Teachers teach as they are taught (Blume 1971.) Teachers are active learners who construct their own understandings (Putnam & Borko 1991.) At any given time there is a need to be learning what is being taught while at the same time questioning, examining and learning about the nature of teaching (Hoban 1997.)
I think part of being a musician is to train the brain to make connections and see patterns- maybe it has to do with us constantly having to create meaning in expressive and artistic decisions. I love it when I can connect two seemingly distant disciplines like bodybuilding and classical piano to argue that things like self discipline, and self control, body and muscular awareness cross over into the other, and has the potential to complement each other. I’ve heard anecdotal sayings that the game of poker is analogous to many real life interpersonal decisions, and it would seem so as Kenny Rogers sings, “You’ve got to know when to hold ’em, Know when to fold ’em.” This is why I love theology- the queen of sciences, which for me is a confluence of history, philology, philosophy, psychology and epistemology. Stephen Hawking spent his life looking for the unified theory and Daniel Barenboim (2008) writes an autobiography titled, “Everything is Connected – the Power of Music” in which he argues that “Music teaches us, in short, that everything is connected.” It gives me a joyful satisfaction to know that the cosmos is in a state of harmony – a hopeful sentiment among all this chaos surrounding us.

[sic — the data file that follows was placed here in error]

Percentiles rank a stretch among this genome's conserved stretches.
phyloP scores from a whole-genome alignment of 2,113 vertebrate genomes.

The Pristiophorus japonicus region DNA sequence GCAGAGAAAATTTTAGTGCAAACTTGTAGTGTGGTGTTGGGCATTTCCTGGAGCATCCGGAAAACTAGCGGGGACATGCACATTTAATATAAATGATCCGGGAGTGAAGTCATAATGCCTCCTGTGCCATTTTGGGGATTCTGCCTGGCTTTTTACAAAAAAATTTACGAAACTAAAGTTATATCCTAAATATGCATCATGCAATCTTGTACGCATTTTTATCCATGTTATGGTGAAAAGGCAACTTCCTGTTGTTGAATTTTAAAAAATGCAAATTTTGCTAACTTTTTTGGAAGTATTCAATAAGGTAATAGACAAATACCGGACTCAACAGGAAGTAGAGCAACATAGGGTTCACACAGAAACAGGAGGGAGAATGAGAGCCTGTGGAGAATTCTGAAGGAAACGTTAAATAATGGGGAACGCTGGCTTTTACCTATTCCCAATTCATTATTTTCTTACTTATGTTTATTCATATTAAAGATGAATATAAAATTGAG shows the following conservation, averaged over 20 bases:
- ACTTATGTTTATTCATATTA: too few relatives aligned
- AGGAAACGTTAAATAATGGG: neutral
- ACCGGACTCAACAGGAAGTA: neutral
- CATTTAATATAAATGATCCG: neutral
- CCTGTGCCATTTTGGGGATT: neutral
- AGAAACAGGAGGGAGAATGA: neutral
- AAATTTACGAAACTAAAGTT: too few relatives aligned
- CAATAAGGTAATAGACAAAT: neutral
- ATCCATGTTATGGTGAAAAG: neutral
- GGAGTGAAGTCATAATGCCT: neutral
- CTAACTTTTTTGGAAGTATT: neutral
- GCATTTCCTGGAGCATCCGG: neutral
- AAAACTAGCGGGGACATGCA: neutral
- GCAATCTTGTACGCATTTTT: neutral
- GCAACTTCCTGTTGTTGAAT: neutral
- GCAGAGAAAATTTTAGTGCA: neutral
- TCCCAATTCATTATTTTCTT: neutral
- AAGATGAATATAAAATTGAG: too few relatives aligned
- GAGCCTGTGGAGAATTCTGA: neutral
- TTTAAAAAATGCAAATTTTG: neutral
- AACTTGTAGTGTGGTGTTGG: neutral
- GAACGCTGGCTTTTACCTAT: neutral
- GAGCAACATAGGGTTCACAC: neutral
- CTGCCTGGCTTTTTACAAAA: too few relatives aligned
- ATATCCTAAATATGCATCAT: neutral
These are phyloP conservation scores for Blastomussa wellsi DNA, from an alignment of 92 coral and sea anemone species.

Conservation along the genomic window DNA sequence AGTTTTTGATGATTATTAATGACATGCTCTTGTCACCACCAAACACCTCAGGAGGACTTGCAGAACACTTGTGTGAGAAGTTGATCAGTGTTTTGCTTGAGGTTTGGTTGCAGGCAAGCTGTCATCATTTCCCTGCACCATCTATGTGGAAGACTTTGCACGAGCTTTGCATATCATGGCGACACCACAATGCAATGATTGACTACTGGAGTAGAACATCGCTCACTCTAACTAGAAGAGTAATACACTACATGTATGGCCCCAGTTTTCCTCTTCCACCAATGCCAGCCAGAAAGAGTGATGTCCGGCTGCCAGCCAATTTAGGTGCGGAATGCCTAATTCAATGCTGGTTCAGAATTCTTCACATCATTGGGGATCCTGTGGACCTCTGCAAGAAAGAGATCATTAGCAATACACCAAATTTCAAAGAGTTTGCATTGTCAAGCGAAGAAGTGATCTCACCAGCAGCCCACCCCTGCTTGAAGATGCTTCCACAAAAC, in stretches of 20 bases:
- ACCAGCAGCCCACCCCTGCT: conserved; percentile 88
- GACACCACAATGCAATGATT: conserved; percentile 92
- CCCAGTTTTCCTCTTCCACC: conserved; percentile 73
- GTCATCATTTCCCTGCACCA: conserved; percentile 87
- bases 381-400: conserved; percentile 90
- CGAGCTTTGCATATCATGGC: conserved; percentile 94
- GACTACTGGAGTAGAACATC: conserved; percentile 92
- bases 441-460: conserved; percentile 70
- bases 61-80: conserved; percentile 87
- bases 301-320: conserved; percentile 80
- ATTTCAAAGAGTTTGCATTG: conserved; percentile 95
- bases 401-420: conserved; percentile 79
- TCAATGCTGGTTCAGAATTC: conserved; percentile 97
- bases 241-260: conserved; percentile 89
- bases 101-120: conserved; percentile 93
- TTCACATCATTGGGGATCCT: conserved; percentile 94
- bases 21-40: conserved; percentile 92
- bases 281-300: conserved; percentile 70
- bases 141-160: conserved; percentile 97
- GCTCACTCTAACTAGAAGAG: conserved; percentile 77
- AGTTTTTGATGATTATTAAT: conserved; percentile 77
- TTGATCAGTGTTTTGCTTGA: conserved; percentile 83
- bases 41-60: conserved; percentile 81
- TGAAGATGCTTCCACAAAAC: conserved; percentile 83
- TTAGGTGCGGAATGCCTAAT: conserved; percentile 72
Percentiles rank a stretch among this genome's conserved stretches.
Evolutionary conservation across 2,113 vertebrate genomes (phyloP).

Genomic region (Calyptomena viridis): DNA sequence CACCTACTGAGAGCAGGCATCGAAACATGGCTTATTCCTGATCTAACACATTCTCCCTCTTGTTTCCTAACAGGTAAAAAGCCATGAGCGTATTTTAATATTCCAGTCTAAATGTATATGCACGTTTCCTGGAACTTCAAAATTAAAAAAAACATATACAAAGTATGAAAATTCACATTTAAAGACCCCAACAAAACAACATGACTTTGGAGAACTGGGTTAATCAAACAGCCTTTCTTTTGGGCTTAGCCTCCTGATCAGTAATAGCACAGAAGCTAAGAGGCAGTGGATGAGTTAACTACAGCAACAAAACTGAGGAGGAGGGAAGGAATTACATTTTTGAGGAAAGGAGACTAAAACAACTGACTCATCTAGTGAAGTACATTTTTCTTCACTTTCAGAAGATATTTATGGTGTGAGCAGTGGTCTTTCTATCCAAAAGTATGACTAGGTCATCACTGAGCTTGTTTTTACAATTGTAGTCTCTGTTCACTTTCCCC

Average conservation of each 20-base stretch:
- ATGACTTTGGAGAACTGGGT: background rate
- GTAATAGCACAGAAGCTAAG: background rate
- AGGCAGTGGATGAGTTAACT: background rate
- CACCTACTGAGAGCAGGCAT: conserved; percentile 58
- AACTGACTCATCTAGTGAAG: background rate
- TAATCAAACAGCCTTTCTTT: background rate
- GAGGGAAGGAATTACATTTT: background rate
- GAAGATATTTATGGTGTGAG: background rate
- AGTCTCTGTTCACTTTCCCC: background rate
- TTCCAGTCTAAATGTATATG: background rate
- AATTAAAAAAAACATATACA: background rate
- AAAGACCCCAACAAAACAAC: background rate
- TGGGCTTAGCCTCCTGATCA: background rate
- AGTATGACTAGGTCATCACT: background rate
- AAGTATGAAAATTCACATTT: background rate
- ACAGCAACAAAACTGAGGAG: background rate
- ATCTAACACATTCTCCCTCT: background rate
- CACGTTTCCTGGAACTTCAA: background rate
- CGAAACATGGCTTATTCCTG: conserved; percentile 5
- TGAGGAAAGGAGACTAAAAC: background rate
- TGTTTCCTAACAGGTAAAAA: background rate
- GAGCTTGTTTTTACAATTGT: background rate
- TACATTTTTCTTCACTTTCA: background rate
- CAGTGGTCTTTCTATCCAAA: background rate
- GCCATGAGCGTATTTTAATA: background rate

My project is to teach students how to compose using technology. To sample music or audio clips and warp, set to a beat, arrange and structure it into a musical composition. The baby stepping and video producing techniques that I learned in my UoS will come in handy and I have done two test runs of my own compositions which I will use as a model. This is my second model based on two wonderful videos – Herbie Hancock recounting his experience recording with Miles Davis who taught the former that ‘mistakes’ are a paradigmatic concept – that Miles didn’t see Herbie’s mistake as a ‘mistake’ but an even that he felt responsible to respond to musically, and as Herbie says, was like turning “poison into medicine, take whatever situation you have and make something constructive happen.”
The second video is about sampling and how Jazz is the father of Hip Hop.